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EDITORIAL: It’s 4th of July all over again as we cheer on America in the Women’s World Cup

The U.S. team has dominated women’s soccer because of a hard-won expansion of equality for women in sports.

Marley Crabbe watches the U.S. women’s soccer team defeat England in a World Cup match, at a viewing party in Chicago’s Lincoln Park on July 2.
Marley Crabbe watches the U.S. women’s soccer team defeat England in a World Cup match, at a viewing party in Chicago’s Lincoln Park on July 2.
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When we sit down on Sunday morning to watch the United States take on the Netherlands for the Women’s World Cup in soccer, it just might feel like a second Fourth of July.

More than a soccer game, we’ll be celebrating American values at their best.

The U.S. team, win or lose on Sunday, has dominated women’s soccer around the world for three decades because of a deliberate and hard-won expansion of equality and opportunity for women in sports here at home.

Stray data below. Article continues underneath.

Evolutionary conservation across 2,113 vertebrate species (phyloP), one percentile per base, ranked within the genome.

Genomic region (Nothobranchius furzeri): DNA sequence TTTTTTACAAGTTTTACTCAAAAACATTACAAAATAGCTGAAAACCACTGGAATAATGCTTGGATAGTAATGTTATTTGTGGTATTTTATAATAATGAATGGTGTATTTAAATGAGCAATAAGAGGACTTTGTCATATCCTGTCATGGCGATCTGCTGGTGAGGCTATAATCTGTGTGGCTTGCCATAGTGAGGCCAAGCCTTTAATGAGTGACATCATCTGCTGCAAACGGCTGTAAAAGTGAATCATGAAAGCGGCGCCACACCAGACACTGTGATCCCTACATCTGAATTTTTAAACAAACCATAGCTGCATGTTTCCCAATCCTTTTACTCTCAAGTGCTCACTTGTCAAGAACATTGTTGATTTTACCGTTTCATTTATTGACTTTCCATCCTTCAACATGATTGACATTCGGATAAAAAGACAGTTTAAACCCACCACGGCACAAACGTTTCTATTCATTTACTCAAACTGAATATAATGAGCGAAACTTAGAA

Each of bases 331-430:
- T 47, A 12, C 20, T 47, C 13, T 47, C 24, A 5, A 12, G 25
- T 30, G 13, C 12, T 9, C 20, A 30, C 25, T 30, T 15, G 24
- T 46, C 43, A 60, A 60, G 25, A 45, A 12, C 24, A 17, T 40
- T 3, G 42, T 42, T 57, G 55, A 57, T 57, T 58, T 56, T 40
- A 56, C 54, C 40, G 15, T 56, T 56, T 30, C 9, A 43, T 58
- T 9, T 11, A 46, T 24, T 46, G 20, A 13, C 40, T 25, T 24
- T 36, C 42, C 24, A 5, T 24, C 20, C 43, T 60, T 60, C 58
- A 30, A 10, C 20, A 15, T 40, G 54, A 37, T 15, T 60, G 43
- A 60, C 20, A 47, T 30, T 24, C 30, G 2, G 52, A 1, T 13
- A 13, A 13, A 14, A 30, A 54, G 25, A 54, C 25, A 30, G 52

The U.S. is a powerhouse because of Title IX, the 1972 law that prohibits discrimination on the basis of sex in federally funded education programs and activities. Between the signing of Title IX and the first Women’s Cup in 1991, the U.S. saw a 17,000 percent increase in the number of American high school women soccer players, reports CNN.

Meanwhile, most other countries — even the enlightened liberal democracies of Western Europe — were considerably slower to extend equal rights to women in sports, and even hostile to the notion. In England, women’s soccer was banned by the national governing body until about 1971. In Germany, a similar ban was lifted in 1970, but even then women were allowed to play only 60 minutes instead of the regulation 90. They could not wear cleats and were required to use a smaller and lighter ball.

You can bet all that nonsense gave American women in soccer a terrific running start.

Like every other expansion of equality in the United States, Title IX did not become law without a fight — and that’s the point we’d like to emphasize today. The usual crowd of naysayers — many of the same folks, no doubt, who continue to resist full equality for minorities, gays and transgender people — warned that Title IX would destroy men’s sports and women’s health and femininity.

Men’s sports are still going strong, best we can tell, and we don’t see much cause to worry about the state of femininity in America, however that word might be defined today.

We see brilliant American athletes like Megan Rapinoe, Alex Morgan and Alyssa Naeher racing across a soccer field, living life fully as their own true selves, and we want those civil rights victories to keep on coming.

Happy Fourth of July on the Seventh of July!

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